The first-ever quantitative evaluation of the contribution of no-take Marine Protected Areas (MPAs) to the conservation of tropical tunas in the western and central Pacific Ocean (WCPO) has been published in Frontiers in Marine Science – and it indicates that for tuna at least, MPAs may not be an effective management tool.
Marine Protected Areas have been established by many countries in the Pacific and have been targeted at a range of different conservation issues, but at least one significant argument for their establishment has often been that they would have a positive impact on the regional tuna stock. This study casts doubt on that frequently-repeated claim.
Co-authored by staff of the Pacific Community (SPC) and the Kiribati Ministry of Fisheries and Marine Resources Development (MFMRD), the paper found that one such MPA, the Phoenix Islands Protected Area (PIPA), a 400,000km2 no-take MPA in the central Pacific implemented by the Government of Kiribati since 2015, was having a negligible impact on the conservation of skipjack and bigeye tuna in the WCPO.
‘Tropical tunas such as skipjack and bigeye tuna have a wide distribution in tropical and sub-tropical waters of the Pacific, and are capable of spawning anywhere where the water temperature is greater than about 25°C. Their larvae drift in the surface water currents, and as they grow they are able to move widely through the region. So closing off one part of the area tends not to offer much if any protection to species like this,’ said the study’s lead author Dr John Hampton, chief scientist at SPC’s Fisheries, Aquaculture and Marine Ecosystems Division.
‘What we tend to see when areas like the PIPA are closed is that the vessels that would have fished there simply move their activities to adjacent areas, which again limits their conservation effectiveness, at least for tuna.’
According to co-author Kaon Tiamere, acting director, Licensing and Compliance Division at the Kiribati Ministry of Fisheries and Marine Resources Development, ‘Kiribati MFMRD has been concerned that, over the past eight years, the PIPA closure has been negatively impacting Kiribati foreign tuna vessel licence fee revenue which is a critical source of income for Kiribati. These losses are difficult to justify if, as these new analyses suggest, there is little tuna conservation benefit resulting from the PIPA. The Government has decided to re-open the PIPA to tuna fishing from January 2023, and that decision is supported by the results of this work.’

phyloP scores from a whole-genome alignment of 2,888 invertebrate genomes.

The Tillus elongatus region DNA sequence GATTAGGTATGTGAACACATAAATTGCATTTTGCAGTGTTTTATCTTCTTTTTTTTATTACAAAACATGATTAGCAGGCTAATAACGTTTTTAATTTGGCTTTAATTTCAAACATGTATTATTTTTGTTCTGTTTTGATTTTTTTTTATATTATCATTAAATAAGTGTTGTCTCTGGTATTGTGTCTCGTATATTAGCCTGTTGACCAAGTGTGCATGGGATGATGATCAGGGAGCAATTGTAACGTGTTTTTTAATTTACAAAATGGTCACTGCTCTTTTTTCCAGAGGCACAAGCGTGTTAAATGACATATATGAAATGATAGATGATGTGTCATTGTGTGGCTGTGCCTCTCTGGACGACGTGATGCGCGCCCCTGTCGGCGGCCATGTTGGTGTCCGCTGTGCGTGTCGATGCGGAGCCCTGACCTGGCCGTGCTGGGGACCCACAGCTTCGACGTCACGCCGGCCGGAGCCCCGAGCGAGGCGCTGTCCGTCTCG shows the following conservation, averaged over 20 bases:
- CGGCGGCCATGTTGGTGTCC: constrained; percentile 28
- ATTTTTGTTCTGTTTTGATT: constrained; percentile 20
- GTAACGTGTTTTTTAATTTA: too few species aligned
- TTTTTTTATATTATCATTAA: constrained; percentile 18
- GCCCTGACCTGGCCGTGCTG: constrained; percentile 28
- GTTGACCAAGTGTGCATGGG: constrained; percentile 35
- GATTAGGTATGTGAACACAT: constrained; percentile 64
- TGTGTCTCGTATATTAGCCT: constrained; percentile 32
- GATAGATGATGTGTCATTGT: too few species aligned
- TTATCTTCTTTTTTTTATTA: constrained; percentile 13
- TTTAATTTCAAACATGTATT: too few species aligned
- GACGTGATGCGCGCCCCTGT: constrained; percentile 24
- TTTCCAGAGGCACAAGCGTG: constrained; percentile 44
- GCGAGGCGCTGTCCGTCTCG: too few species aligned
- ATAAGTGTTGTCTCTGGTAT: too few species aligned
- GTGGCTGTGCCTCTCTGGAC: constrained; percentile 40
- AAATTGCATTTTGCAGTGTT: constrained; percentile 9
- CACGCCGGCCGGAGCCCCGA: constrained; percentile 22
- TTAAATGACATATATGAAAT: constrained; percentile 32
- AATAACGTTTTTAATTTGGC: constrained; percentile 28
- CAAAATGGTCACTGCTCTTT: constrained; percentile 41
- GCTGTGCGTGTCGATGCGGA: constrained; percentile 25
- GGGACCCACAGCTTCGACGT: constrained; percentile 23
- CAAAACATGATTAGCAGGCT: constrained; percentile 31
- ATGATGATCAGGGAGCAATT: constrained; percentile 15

The study analysed the likely tuna conservation efficacy of several much larger hypothetical MPAs, each constituting around 33% of the WCPO ocean area.
While these larger areas may have a slightly greater impact on tuna stock conservation than the PIPA, and may also be targeted at a much broader range of conservation outcomes, the study concluded that they were unlikely to be effective frontline fisheries management tools for tropical tunas.
‘Large MPAs like these may provide benefits where fisheries exploit fairly sedentary species and impact habitats but provide only modest contributions to conserving stock-wide abundance of tuna,’ said co-author Dr Simon Nicol, principal fisheries scientist (Fisheries & Ecosystem Monitoring & Analysis) at SPC.
‘Additionally, they can disrupt benefits to Pacific Island countries with processing and service industries, whose competitive advantage relies on their proximity to fishing grounds for the vessels that supply their canneries or use their transhipment and service facilities.’
Dr John Hampton pointed out that, ‘Many countries in the Pacific region have implemented MPAs motivated in part by perceptions of how they would positively impact tuna stocks. This study shows that some of these perceptions were probably overly optimistic. We encourage evaluations like this one, based on the best scientific information on the biology of the stocks and fisheries concerned, be undertaken prior to MPAs being implemented.’